Definition of Portends

1. Verb. (third-person singular of portend) ¹



¹ Source: wiktionary.com

Definition of Portends

1. portend [v] - See also: portend

Portends Pictures

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Lexicographical Neighbors of Portends

portcrayon
portcrayons
portcullis
portcullises
porte-cochere
porte-monnaie
porte cochère
porte cochères
ported
portegue
portegues
portemonnaie
portend
portended
portending
portends (current term)
portension
portensions
portent
portentive
portentous
portentously
portentousness
portents
porteous
porter
porter's beer
porterage
porterages
portered

Literary usage of Portends

Below you will find example usage of this term as found in modern and/or classical literature:

1. The English Works of Thomas Hobbes of Malmesbury by Thomas Hobbes (1844)
"Which change of fortune, commonly portends. LIB. IV. "0 To armies or unto seafaring men; broken by Splendid and sparkling on the ground did light. ..."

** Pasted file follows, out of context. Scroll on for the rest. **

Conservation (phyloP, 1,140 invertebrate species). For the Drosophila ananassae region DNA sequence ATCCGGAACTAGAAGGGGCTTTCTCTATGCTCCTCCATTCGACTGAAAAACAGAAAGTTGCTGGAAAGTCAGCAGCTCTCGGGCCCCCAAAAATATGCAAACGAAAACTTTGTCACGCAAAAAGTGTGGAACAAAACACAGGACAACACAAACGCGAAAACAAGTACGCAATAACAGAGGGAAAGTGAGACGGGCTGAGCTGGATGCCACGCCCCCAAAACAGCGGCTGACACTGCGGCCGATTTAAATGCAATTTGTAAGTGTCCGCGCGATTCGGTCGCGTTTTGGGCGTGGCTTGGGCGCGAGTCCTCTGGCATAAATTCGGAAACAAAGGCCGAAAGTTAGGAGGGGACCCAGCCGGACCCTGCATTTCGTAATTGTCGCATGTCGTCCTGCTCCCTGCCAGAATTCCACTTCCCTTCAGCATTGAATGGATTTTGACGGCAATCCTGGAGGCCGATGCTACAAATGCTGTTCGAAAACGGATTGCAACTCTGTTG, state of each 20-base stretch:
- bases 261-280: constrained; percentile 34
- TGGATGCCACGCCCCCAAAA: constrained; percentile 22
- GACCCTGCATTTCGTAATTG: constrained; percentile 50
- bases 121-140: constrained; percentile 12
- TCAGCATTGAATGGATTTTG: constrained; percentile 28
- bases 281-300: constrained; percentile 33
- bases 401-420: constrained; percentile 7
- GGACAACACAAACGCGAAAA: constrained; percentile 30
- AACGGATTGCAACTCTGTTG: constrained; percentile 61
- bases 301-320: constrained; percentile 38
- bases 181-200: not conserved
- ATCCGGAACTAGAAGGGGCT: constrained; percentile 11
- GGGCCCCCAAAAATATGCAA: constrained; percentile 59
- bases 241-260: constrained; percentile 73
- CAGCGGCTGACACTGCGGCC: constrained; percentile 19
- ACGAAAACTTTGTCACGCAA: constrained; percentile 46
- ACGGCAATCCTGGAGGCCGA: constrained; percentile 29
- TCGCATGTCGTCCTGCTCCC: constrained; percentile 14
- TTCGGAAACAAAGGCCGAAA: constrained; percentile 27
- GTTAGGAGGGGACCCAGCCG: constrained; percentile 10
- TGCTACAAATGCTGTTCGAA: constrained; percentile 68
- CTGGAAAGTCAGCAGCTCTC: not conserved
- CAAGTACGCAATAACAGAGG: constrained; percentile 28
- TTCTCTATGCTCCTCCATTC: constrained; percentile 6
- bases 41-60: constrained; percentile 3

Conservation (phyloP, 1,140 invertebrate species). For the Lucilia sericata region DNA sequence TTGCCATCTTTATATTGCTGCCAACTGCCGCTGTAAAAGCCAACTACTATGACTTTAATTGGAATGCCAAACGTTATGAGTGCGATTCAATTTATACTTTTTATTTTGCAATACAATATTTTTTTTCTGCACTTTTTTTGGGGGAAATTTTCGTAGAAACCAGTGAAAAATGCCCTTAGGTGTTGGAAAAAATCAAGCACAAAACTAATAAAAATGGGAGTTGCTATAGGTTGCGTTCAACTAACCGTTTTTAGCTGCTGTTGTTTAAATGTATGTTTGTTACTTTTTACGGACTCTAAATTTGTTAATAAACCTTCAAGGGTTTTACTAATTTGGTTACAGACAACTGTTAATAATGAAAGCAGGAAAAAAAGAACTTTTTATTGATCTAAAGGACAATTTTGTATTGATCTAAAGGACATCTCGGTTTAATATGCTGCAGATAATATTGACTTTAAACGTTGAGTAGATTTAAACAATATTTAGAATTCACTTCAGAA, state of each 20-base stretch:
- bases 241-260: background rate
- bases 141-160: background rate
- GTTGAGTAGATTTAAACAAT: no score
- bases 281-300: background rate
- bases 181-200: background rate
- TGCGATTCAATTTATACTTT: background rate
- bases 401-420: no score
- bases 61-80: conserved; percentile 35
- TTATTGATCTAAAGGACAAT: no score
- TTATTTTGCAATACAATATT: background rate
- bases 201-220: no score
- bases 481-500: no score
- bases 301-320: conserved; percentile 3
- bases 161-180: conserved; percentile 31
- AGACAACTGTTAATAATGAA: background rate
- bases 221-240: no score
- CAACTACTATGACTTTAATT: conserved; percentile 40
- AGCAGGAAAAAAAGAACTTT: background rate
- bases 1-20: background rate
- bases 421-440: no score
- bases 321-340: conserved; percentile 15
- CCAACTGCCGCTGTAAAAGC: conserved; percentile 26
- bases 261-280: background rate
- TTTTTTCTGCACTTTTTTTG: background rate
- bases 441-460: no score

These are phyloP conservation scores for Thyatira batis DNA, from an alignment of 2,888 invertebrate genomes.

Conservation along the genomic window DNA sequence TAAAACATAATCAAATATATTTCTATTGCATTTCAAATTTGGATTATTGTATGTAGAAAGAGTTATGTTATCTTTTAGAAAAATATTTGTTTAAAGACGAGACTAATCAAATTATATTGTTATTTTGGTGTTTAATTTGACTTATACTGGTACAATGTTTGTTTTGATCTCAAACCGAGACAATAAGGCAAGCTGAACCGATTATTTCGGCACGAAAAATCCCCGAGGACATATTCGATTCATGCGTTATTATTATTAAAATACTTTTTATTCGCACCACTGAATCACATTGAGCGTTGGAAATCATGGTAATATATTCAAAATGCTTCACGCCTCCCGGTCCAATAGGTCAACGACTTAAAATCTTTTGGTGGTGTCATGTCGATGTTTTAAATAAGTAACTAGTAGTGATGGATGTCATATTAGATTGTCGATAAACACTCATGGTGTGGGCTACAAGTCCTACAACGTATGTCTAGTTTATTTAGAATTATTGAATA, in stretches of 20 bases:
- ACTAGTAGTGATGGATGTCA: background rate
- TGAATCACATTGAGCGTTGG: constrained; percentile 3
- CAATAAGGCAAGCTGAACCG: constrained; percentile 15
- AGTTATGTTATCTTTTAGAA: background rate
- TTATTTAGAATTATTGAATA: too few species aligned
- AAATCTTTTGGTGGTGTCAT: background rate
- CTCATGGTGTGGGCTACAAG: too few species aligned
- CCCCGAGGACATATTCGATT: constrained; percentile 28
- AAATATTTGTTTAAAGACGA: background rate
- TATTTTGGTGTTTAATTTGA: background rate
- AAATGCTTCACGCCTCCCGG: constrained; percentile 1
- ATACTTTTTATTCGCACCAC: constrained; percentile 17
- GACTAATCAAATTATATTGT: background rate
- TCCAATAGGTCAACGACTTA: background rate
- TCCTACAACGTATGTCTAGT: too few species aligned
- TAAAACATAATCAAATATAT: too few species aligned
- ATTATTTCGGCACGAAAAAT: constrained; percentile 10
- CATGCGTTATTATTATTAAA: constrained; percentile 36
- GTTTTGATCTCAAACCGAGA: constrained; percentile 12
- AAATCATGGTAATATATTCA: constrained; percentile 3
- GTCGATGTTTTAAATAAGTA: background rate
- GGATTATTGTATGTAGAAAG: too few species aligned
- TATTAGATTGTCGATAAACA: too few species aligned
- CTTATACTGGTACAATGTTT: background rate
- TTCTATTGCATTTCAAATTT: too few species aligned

2. The Papacy and the Levant, 1204-1571 by Kenneth M. Setton (1978)
"of him, it portends evil for Christendom."37 Indeed it did, and such word had reached him by 12 July at Graz, where the court had been since late May: "Here ..."

3. Extracts of the Journals and Correspondence of Miss Berry: From the Year by Mary Berry (1865)
"... of the interference of Russia, and portending (joined to other circumstances), if it portends anything, his coming into power with peaceable views. ..."

4. The Vocabulary of East Anglia: An Attempt to Record the Vulgar Tongue of the by Robert Forby (1830)
"A failure of the Crop of Ash-leys portends a death in the Royal Family. With what obscure traditionary or legendary tale this foolish notion may be ..."

5. The Lusiad: Or, The Discovery of India: an Epic Poem by Luís de Camões, William Julius Mickle (1809)
"But such the deeds thy radiant morn portends, Aw'd by thy frown ev'n now old Atlas bends His hoary head, ..."

6. Letters to a Young Lady,: In which the Duties and Character of Women are by West (Jane) (1806)
"... the change of manners and pursuits among these are so market!, that the most superficial observers must be alarmed at the prospect of what it portends. ..."

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